In Debate, Romney and Giuliani Clash on Immigration Issues

By Michael D. Shear and Dan Balz
Washington Post Staff Writers
Thursday, November 29, 2007

ST. PETERSBURG, Fla., Nov. 28 -- The Republican candidates for president engaged in a two-hour free-for-all Wednesday night, repeatedly confronting one another directly even as they fielded video questions submitted by Internet users in the most spirited debate of the 2008 presidential campaign.

Former Massachusetts governor Mitt Romney and former New York mayor Rudolph W. Giuliani immediately set the tone for the combative event, using the first question to continue a weeks-long feud they have waged on the campaign trail. Each accused the other of ignoring laws against illegal immigration and distorting one another's record on the issue.

Giuliani accused Romney of having a "sanctuary mansion" by employing illegal immigrants as lawn workers and of being "holier than thou" on the issue. Romney accused Giuliani of ignoring the laws and of welcoming illegal immigrants to New York. "That's the wrong attitude," Romney charged in a lengthy, heated exchange.

The clash between the two was only the start of what resembled a raucous family argument, stoked by sharp questions that touched on the most contentious issues in the Republican contest: immigration policy, abortion, gun control, same-sex marriage, race and the Confederate flag.

The exchanges at the debate, sponsored by CNN and YouTube, underscored the concerns of all the leading candidates as they jockey for advantage with five weeks remaining until the Iowa caucuses, with no contender gaining a clear edge in the battle for the GOP nomination. It also provided a public forum for the arguments that the candidates have been waging through news releases and stump speeches.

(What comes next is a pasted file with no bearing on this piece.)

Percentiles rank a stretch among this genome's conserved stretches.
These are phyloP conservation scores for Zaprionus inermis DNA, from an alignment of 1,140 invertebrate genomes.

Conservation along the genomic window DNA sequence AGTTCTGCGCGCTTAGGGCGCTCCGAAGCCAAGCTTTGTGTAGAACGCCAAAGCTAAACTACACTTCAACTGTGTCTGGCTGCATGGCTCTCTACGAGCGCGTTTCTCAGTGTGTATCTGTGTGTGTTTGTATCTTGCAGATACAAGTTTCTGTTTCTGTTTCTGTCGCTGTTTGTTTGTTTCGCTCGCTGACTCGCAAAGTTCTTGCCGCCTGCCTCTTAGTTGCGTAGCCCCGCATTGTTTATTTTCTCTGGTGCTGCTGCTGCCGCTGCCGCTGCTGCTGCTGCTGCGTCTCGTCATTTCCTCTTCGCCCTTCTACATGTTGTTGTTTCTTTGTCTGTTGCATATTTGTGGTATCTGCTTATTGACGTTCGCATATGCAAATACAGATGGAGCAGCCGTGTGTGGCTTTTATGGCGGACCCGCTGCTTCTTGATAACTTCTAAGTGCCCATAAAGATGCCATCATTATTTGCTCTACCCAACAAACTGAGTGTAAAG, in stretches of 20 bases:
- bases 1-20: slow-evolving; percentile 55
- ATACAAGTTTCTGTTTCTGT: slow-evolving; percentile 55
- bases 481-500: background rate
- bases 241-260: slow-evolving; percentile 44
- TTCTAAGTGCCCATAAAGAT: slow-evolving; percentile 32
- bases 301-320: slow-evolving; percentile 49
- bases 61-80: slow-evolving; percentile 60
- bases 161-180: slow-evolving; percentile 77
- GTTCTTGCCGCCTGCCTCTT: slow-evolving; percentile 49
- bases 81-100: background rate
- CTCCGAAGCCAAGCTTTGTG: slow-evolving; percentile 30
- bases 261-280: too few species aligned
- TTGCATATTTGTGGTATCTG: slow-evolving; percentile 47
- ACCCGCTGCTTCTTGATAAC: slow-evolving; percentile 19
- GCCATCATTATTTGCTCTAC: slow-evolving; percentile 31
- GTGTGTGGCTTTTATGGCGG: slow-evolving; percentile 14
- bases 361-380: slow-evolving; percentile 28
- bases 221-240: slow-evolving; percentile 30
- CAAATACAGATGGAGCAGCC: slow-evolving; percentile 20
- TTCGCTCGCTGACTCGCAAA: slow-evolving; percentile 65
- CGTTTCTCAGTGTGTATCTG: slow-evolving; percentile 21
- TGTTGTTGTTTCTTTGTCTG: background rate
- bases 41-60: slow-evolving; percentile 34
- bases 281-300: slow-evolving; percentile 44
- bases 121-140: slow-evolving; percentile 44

Giuliani got the opening question in the form of a video submitted by a New Yorker, who challenged him for running, as mayor, a sanctuary city for illegal immigrants.

"The reality is, New York was not a sanctuary city," Giuliani responded, noting areas of exception to enforcing the laws on his watch that he said were necessary to maintain the health and safety of city residents.

Giuliani, the GOP front-runner in national polling, was put on the defensive throughout the night as he became the target of his rivals and of several of the questioners. He was booed by some in the audience when he said the government has a right to impose reasonable regulations on gun ownership.

Romney, who leads in surveys testing New Hampshire and Iowa, appeared cautious and unsure in his answers to several tough questions. He struggled to deal with the question whether he still "looked forward to the day" when gays could serve openly in the military. He refused to answer, saying only that "this isn't that time."

But the clash over immigration between Giuliani and Romney quickly engulfed the other candidates. Sen. John McCain (Ariz.) defended his support of legislation that many Republicans say amounts to amnesty.

Former senator Fred D. Thompson accused Romney of flip-flopping on immigration and said Giuliani had gone to court seeking to overturn a bill designed to ban sanctuary cities. "I helped pass a bill outlawing sanctuary cities," Thompson said. "The mayor went to court to overturn it. So, if it wasn't a sanctuary city, I'd call that a frivolous lawsuit."

Romney and Huckabee, who are in an increasingly tight battle in Iowa, clashed over whether children of illegal immigrants should receive college scholarships. Romney said Huckabee was wrong to support such a measure in Arkansas, to which Huckabee replied: "In all due respect, we are a better country than to punish children for what their parents did."

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